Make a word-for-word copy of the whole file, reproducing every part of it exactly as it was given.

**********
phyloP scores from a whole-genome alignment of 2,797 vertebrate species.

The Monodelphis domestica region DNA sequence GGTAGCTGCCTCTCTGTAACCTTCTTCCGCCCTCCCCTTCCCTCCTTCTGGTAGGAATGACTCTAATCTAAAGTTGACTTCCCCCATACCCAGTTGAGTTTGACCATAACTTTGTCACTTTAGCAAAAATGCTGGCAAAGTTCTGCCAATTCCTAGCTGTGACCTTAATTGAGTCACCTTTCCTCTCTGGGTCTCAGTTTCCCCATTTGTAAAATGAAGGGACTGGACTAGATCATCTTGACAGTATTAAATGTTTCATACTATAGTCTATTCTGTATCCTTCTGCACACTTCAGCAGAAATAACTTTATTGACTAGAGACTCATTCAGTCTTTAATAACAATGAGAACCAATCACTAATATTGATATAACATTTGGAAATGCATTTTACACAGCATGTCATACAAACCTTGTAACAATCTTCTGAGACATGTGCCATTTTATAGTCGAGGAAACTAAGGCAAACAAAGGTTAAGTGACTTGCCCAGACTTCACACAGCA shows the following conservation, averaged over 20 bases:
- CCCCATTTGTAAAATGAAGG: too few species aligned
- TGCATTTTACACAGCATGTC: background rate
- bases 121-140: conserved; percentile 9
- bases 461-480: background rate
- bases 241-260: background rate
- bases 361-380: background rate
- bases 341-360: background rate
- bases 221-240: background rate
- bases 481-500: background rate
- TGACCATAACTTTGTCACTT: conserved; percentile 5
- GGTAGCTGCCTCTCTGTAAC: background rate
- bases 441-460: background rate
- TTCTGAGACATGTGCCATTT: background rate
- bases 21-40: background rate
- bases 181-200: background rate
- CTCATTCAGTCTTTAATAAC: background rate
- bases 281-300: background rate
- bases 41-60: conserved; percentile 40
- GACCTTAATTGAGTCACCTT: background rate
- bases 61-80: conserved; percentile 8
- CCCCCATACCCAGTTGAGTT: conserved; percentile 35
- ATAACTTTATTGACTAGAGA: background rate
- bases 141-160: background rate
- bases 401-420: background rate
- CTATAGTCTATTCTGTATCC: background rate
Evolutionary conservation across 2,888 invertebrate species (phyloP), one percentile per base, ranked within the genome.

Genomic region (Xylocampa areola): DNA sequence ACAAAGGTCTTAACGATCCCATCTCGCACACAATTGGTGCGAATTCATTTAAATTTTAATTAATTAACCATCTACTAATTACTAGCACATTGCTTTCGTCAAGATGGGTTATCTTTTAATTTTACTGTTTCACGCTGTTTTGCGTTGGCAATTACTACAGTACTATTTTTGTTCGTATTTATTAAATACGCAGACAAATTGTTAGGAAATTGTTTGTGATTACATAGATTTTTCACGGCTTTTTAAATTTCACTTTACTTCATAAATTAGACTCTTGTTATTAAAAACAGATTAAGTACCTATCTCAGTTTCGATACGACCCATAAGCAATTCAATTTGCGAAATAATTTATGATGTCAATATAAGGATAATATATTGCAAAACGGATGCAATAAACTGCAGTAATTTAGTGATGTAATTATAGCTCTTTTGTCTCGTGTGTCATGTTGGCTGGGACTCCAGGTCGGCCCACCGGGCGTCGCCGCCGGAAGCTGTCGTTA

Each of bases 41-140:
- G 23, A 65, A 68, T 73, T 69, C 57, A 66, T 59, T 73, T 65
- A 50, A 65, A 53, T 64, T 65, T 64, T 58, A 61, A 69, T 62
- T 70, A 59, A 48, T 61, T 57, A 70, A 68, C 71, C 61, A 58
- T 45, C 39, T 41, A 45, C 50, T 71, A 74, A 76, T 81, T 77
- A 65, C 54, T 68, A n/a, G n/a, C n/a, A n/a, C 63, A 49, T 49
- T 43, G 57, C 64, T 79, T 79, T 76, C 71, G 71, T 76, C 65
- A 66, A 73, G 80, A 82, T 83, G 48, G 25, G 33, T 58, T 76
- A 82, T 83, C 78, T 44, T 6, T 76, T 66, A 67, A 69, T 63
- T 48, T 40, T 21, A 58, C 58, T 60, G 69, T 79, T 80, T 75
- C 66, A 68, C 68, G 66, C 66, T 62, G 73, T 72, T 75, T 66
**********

phyloP scores from a whole-genome alignment of 2,797 vertebrate species.

The Monodelphis domestica region DNA sequence GGTAGCTGCCTCTCTGTAACCTTCTTCCGCCCTCCCCTTCCCTCCTTCTGGTAGGAATGACTCTAATCTAAAGTTGACTTCCCCCATACCCAGTTGAGTTTGACCATAACTTTGTCACTTTAGCAAAAATGCTGGCAAAGTTCTGCCAATTCCTAGCTGTGACCTTAATTGAGTCACCTTTCCTCTCTGGGTCTCAGTTTCCCCATTTGTAAAATGAAGGGACTGGACTAGATCATCTTGACAGTATTAAATGTTTCATACTATAGTCTATTCTGTATCCTTCTGCACACTTCAGCAGAAATAACTTTATTGACTAGAGACTCATTCAGTCTTTAATAACAATGAGAACCAATCACTAATATTGATATAACATTTGGAAATGCATTTTACACAGCATGTCATACAAACCTTGTAACAATCTTCTGAGACATGTGCCATTTTATAGTCGAGGAAACTAAGGCAAACAAAGGTTAAGTGACTTGCCCAGACTTCACACAGCA shows the following conservation, averaged over 20 bases:
- CCCCATTTGTAAAATGAAGG: too few species aligned
- TGCATTTTACACAGCATGTC: background rate
- bases 121-140: conserved; percentile 9
- bases 461-480: background rate
- bases 241-260: background rate
- bases 361-380: background rate
- bases 341-360: background rate
- bases 221-240: background rate
- bases 481-500: background rate
- TGACCATAACTTTGTCACTT: conserved; percentile 5
- GGTAGCTGCCTCTCTGTAAC: background rate
- bases 441-460: background rate
- TTCTGAGACATGTGCCATTT: background rate
- bases 21-40: background rate
- bases 181-200: background rate
- CTCATTCAGTCTTTAATAAC: background rate
- bases 281-300: background rate
- bases 41-60: conserved; percentile 40
- GACCTTAATTGAGTCACCTT: background rate
- bases 61-80: conserved; percentile 8
- CCCCCATACCCAGTTGAGTT: conserved; percentile 35
- ATAACTTTATTGACTAGAGA: background rate
- bases 141-160: background rate
- bases 401-420: background rate
- CTATAGTCTATTCTGTATCC: background rate
Evolutionary conservation across 2,888 invertebrate species (phyloP), one percentile per base, ranked within the genome.

Genomic region (Xylocampa areola): DNA sequence ACAAAGGTCTTAACGATCCCATCTCGCACACAATTGGTGCGAATTCATTTAAATTTTAATTAATTAACCATCTACTAATTACTAGCACATTGCTTTCGTCAAGATGGGTTATCTTTTAATTTTACTGTTTCACGCTGTTTTGCGTTGGCAATTACTACAGTACTATTTTTGTTCGTATTTATTAAATACGCAGACAAATTGTTAGGAAATTGTTTGTGATTACATAGATTTTTCACGGCTTTTTAAATTTCACTTTACTTCATAAATTAGACTCTTGTTATTAAAAACAGATTAAGTACCTATCTCAGTTTCGATACGACCCATAAGCAATTCAATTTGCGAAATAATTTATGATGTCAATATAAGGATAATATATTGCAAAACGGATGCAATAAACTGCAGTAATTTAGTGATGTAATTATAGCTCTTTTGTCTCGTGTGTCATGTTGGCTGGGACTCCAGGTCGGCCCACCGGGCGTCGCCGCCGGAAGCTGTCGTTA

Each of bases 41-140:
- G 23, A 65, A 68, T 73, T 69, C 57, A 66, T 59, T 73, T 65
- A 50, A 65, A 53, T 64, T 65, T 64, T 58, A 61, A 69, T 62
- T 70, A 59, A 48, T 61, T 57, A 70, A 68, C 71, C 61, A 58
- T 45, C 39, T 41, A 45, C 50, T 71, A 74, A 76, T 81, T 77
- A 65, C 54, T 68, A n/a, G n/a, C n/a, A n/a, C 63, A 49, T 49
- T 43, G 57, C 64, T 79, T 79, T 76, C 71, G 71, T 76, C 65
- A 66, A 73, G 80, A 82, T 83, G 48, G 25, G 33, T 58, T 76
- A 82, T 83, C 78, T 44, T 6, T 76, T 66, A 67, A 69, T 63
- T 48, T 40, T 21, A 58, C 58, T 60, G 69, T 79, T 80, T 75
- C 66, A 68, C 68, G 66, C 66, T 62, G 73, T 72, T 75, T 66